Magazines have always been more upfront with their connection between content and ads that other forms of journalism.
I mean, it never surprised when a bicycle with good review from a bicycle magazine’s writers was also advertised in the same issue. I figured that was part of the deal. Buy ad space, supply a bike to be tested and you get a review along with your ad.
A trend over the past decade or so has been to be even more upfront about this connection, with magazines giving advertisers more reign and input over content, with blah results, in my opinion.
I’ve read articles that seemed like legit articles and then realized a few paragraphs in it was an informercial and felt deceived.
I’ve seen sidebars to articles contributed by sponsors that were wholly whatever plain vanilla would be if you took out the vanilla.
But, the latest Bicycling magazine had the coolest attempt at this that I’ve seen.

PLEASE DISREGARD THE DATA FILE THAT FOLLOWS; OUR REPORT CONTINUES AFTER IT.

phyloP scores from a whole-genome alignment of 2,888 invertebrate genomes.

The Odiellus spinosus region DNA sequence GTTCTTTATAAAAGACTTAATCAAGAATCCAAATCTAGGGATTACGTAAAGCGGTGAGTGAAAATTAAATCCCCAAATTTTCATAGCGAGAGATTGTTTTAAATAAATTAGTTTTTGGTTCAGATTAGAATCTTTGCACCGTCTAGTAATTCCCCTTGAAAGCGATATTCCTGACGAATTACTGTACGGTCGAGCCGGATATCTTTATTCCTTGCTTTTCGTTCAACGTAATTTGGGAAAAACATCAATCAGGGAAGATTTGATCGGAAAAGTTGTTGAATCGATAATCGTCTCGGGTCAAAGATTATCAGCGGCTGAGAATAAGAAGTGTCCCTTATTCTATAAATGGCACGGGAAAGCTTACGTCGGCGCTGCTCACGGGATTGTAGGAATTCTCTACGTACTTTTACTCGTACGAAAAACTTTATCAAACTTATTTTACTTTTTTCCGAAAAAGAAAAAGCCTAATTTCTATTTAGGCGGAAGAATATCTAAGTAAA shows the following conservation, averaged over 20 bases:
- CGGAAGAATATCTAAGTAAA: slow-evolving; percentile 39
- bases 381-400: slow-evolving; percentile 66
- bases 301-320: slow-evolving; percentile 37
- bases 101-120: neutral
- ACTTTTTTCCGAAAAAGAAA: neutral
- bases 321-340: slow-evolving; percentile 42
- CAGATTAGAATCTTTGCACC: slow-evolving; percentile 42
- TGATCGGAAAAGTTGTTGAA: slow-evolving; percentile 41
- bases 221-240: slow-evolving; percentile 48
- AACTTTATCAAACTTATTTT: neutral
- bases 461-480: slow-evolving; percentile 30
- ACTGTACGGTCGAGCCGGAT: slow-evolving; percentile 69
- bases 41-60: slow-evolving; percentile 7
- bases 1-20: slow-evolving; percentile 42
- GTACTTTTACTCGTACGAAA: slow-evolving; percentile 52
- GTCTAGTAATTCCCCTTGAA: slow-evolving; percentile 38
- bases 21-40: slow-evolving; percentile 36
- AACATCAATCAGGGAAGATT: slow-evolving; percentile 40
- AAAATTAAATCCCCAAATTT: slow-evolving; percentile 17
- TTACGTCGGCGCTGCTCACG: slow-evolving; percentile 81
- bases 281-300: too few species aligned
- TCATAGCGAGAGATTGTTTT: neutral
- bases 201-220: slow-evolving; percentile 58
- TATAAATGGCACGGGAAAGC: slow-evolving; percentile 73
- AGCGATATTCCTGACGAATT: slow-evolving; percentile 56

Suburu wanted to advertise its Outback, and Bicycling editors sent a couple employees on a trip to a cool place to ride — they ended up at a mountain climb near Tuscon, AZ that I never heard of — to ride it and write about the ride and their experience in the Outback. Plus the whole thing was foldout ‘centerfold’.
It’s also a good example of good innovation. In hindsight this seems like an obviously good way to combine interesting content and ads. But, I hadn’t seen this variation before. It’s taken quite a few years and trial-and-errors to get to this, what seems like an obvious and natural, mutation.